Avoiding unreasonable requirements

19th May 2016


Related Topics

Related tags

  • Renewable ,
  • Business & Industry ,
  • Built environment ,
  • Planning

Author

Paul Farrington

Michael Philips, principal consultant at Dulas, explores the challenges involved in protecting a developer from unreasonable requirements when dealing with complex EIA matters.

The Reeves Hill wind farm scheme, east of Knighton near the Shropshire Hills, received consent in 2012 after four years in the planning system and a series of challenges and high court actions. But that was just the start of the difficulties.

The wind farm was deemed EIA development under the criteria in schedules two and three of the 1999 regulations. But while the wind turbines and associated infrastructure were initially deemed acceptable following scrutiny of the environmental statement and supplementary environmental information (SEI), the access arrangements to the site were not. As such an alternative access arrangement was sought, which was then subject to a separate planning application to a neighbouring planning authority.

The neighbouring authority was asked to screen the access track to decide if it was EIA development. It decided that it was not, and a planning application comprising an environmental report was prepared and submitted. However, this stalled in the planning process owing to a regulation 19 request for more information on the wind farm. Although the wind farm had been approved by committee, a decision notice had not yet been issued.

Once the regulation 19 was suitably addressed through a further SEI submission, and a decision notice for approval of the wind farm had been issued, the access track application was reactivated. However, a barrister auditing the planning documentation on behalf of the applicant deemed that the original screening opinion was at risk of challenge. The applicant submitted a further screening request to the local authority. Given the history of the projects, it was highly likely that the opponents of the scheme would pick up the unlawful nature of the original screening opinion, risking another legal review.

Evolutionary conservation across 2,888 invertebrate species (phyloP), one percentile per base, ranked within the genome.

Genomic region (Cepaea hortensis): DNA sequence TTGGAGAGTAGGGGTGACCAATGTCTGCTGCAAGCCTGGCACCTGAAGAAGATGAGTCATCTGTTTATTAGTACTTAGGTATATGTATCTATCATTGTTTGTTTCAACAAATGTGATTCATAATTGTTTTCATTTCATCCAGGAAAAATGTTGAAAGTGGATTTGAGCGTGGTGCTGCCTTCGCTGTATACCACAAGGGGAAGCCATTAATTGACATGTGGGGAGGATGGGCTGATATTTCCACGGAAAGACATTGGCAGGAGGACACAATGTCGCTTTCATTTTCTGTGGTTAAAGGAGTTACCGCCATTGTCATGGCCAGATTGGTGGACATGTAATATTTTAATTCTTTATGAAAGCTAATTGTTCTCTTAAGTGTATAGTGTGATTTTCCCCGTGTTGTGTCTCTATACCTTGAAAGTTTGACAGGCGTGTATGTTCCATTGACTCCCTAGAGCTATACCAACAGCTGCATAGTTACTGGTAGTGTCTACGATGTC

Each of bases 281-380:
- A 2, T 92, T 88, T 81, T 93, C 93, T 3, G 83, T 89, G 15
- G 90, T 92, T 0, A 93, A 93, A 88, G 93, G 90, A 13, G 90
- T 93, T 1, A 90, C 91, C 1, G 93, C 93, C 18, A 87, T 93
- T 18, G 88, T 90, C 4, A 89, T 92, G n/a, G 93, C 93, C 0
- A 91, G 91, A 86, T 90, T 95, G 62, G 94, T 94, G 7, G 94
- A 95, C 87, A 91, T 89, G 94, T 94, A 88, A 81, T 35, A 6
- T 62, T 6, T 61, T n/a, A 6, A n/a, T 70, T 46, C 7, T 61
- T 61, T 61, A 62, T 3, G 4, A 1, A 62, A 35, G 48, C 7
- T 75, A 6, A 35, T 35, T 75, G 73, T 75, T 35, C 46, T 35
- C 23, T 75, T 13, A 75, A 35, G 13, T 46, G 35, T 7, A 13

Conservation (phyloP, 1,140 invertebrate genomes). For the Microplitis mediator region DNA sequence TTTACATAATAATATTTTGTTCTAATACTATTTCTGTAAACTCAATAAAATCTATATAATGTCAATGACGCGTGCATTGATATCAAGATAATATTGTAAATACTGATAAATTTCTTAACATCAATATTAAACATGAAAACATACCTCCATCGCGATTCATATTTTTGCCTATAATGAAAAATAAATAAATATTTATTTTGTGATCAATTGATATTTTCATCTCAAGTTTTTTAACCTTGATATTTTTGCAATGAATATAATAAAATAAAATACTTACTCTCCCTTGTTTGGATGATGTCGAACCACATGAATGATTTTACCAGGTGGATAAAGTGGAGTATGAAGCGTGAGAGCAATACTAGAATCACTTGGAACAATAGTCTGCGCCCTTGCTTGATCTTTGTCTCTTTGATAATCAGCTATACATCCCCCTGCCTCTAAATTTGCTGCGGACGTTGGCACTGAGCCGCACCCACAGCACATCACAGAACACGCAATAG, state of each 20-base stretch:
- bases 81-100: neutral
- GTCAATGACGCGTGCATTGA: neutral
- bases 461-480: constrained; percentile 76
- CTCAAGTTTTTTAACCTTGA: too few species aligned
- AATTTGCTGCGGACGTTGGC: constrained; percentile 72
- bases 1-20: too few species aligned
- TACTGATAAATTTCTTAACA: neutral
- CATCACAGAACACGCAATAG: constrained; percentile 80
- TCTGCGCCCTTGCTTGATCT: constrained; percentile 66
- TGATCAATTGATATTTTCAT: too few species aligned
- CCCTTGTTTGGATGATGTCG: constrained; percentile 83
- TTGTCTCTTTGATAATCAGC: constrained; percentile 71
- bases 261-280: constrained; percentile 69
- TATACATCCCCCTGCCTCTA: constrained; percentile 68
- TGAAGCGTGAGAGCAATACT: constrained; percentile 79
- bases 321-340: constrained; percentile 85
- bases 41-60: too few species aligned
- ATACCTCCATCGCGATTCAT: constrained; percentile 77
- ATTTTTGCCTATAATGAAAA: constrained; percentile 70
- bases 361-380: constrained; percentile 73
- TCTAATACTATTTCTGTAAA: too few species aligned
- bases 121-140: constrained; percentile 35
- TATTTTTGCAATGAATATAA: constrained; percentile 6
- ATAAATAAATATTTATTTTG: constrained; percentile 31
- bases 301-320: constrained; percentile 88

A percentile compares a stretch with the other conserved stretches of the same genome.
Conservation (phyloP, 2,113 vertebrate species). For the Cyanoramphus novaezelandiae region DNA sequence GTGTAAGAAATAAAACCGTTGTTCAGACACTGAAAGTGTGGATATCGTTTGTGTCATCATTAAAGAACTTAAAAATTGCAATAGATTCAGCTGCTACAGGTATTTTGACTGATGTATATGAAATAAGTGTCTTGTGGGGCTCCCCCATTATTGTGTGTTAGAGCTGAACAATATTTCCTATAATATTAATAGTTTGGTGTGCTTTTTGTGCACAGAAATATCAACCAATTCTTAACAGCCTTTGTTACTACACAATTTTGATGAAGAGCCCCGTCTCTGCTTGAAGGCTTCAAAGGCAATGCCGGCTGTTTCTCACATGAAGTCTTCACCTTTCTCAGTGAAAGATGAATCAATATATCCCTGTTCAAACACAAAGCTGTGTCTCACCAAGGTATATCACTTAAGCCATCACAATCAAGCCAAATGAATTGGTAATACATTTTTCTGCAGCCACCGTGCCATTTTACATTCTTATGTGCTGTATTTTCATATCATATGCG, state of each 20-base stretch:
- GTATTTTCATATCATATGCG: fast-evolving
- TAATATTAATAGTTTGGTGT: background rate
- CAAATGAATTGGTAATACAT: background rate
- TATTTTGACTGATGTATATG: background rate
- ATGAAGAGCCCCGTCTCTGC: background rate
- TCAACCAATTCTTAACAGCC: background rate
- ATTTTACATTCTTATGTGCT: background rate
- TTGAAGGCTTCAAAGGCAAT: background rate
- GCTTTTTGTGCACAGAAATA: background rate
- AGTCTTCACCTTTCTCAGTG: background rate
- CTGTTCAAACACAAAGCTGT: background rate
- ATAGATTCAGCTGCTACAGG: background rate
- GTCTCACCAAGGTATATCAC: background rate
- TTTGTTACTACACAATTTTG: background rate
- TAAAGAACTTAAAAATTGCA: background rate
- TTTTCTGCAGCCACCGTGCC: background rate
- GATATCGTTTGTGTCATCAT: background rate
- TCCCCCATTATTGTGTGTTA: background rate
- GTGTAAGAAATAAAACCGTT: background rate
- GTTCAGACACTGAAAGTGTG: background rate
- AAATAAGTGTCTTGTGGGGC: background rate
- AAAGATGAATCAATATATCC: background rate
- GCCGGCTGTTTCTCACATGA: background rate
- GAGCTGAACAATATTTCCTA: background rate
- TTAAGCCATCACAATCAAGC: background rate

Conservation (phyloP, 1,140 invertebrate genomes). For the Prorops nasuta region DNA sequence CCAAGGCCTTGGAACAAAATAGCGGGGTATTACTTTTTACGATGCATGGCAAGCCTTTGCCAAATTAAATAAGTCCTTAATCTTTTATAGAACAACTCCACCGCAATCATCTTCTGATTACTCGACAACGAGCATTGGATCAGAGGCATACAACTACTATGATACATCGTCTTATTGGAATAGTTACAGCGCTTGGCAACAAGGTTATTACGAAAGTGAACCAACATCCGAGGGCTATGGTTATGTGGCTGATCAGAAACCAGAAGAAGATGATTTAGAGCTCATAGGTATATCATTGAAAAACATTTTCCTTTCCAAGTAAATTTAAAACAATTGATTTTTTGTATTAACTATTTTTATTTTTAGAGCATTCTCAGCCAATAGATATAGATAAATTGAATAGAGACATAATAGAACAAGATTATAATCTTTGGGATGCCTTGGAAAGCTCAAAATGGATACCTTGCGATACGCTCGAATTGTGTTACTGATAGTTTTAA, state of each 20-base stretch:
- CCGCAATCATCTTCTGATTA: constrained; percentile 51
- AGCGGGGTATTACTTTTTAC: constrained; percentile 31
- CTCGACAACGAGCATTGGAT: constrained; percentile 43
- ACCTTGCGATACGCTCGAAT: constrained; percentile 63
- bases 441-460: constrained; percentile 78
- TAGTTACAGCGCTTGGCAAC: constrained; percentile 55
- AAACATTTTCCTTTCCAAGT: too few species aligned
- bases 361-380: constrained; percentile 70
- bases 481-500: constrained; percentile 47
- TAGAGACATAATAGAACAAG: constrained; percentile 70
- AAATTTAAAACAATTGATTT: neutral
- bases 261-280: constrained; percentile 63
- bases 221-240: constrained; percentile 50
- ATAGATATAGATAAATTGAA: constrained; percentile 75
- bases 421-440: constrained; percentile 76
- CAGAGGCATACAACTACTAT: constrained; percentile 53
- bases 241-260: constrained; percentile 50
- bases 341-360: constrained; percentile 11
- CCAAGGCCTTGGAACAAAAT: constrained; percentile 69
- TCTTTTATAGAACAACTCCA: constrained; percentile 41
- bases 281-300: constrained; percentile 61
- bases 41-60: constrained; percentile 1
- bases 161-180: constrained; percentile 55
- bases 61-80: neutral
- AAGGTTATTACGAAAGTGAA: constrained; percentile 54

The local authority this time deferred the screening decision to Welsh ministers, who determined that that access track was EIA development due to its close interdependency with the wind farm.

The direction relied solely on the opinion of a statutory undertaker in respect of a heritage feature, who had not investigated the potential claims of effects to a historic feature independently and had not visited the development sites.

Considerable debate ensued as to whether the access track should be deemed EIA development solely on the basis of its association with the wind farm.

In the applicant’s opinion, there would be no cumulative effects from the two elements of the development on the historic feature in question and it requested that the decision was reversed.

However, according to the ministers, European Commission guidelines advised that because the track was solely to provide access to the wind farm, the two developments needed to be considered under the EIA regulations together.

The ministers added that the principal question was whether there was sufficient information available to enable the local authority to make an assessment of the likely environmental effects of the project. They concluded that there was not and that therefore EIA was required.

All this could have been avoided if the local authority or the Welsh ministers had requested further information, and visited the site to determine the relationship between the two developments and their potential environmental impacts.

Cumulative modelling of the zones of theoretical visibility for both developments, along with a site visit would have established no potential for cumulative effects, leading to a decision removing the need for an EIA on the access track.

At the time of writing, the access track application has still not been determined, while the period of the planning permission for the wind farm nears its expiration date.

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